Gender Wage Gap in Turkey and Related Theories – Part 4


1.5: Non-Competitive model of discrimination

Unlike other models of labor market discrimination. Non-competitive discrimination is based on the assumption of the firm’s behavior in the labor market where it assumed that the firms are the wage takers. Thus. The model explains that the extent to which the firm enjoys influence over the wages they are obligated to pay to their employees. The two possible sources of collusion as per this model are. Collusion and through some sources of monopolistic power. The non-completive model of discrimination have three sub-models, which are duly explained hereunder:

  • Occupational Crowding Model
  • Dual Labor Market Model
  • Monopsony and Wage Discrimination Model

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1.5.1: Occupational Crowding Model

As per this model. every employee. whether a men or women. is involved in some sort of

Occupational groups and only because of existence of such groups. firm experiences market segmentation. As a result of formation of market segmentation in the firm. many researchers had argued that this whole process  is the result of deliberate crowding policy practiced so as to lower the wages in certain occupations.(Ehrenberg et all . 2012) The graphical impression of occupation crowding model is explained hereunder:

The above diagram directs us to a conclusion that in the un-concentrated market. The supply of labor force is low. In other words. Because of low supply in the un-concentrated markets equilibrium wages will be higher (Wh). While in concentrated markets. Where the amount of labor supply is higher in comparison to un-concentrated markets. The equilibrium wages (Wl) will be low. However. Although our diagram has assisted us to figure out the crowding effect. But in reality this phenomena is not comprehended easily.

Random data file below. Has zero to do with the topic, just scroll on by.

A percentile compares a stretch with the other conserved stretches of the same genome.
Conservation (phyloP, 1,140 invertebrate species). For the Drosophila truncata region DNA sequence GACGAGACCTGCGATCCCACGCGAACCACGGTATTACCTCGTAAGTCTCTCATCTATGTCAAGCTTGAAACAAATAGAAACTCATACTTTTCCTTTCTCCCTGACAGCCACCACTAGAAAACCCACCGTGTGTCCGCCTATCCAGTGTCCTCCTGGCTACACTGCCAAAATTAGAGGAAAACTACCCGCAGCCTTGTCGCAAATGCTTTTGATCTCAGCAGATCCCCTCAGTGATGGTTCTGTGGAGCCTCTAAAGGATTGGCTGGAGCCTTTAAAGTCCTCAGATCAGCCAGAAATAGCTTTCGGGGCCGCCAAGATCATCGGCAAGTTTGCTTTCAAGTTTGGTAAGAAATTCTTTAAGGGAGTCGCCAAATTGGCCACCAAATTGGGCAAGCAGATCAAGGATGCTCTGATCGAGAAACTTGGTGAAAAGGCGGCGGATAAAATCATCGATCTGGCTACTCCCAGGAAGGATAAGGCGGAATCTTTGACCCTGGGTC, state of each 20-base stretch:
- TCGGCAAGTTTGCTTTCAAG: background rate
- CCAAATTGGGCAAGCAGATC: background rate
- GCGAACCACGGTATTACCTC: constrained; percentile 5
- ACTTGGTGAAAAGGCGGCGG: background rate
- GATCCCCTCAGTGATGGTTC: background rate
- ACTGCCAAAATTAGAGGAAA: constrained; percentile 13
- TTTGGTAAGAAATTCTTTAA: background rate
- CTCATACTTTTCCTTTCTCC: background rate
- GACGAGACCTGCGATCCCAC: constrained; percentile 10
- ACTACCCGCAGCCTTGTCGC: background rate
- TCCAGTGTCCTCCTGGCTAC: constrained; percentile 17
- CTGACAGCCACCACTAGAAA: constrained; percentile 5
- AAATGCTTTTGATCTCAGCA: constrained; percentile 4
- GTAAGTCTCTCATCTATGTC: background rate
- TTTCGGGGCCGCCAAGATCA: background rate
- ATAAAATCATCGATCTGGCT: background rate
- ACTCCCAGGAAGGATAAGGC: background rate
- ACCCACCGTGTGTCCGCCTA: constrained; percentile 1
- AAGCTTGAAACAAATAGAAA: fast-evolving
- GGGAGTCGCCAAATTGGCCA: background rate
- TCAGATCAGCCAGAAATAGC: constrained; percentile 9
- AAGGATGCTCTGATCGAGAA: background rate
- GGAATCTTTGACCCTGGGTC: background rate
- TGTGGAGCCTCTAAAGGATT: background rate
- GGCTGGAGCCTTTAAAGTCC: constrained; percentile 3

Thus, this theory asserts that even though both the men and women in the same occupation let’s say, agriculture, are equally productive. In such a case, the firms are required to replace any expensive labor force with cheaper labor workforce. For Instance, if men are demanding higher wages, they should be replaced with relatively low wage earning female workforce and thus. This will help in reducing or narrowing the wage gap between both of the genders. But, a discriminative based model explains that the since female workforce is crowded into a relatively small number of occupations. This inevitably reduces the wages of female workforce and results into gender wage gap. (Barjos. 2010)

1.5.2: Dual Labor Market Model

Dual labor market model occurs as a typical variant of the crowding hypothesis. Well known researcher like Reich. Gordan and Richard. Defines the labor market segmentation as. ‘’the historical process whereby political-economic forces encourage the division of the labor market into the separate sub-markets or segments. Distinguished by the different labor characteristics and behavior rules’’. (Reich et all. 1973)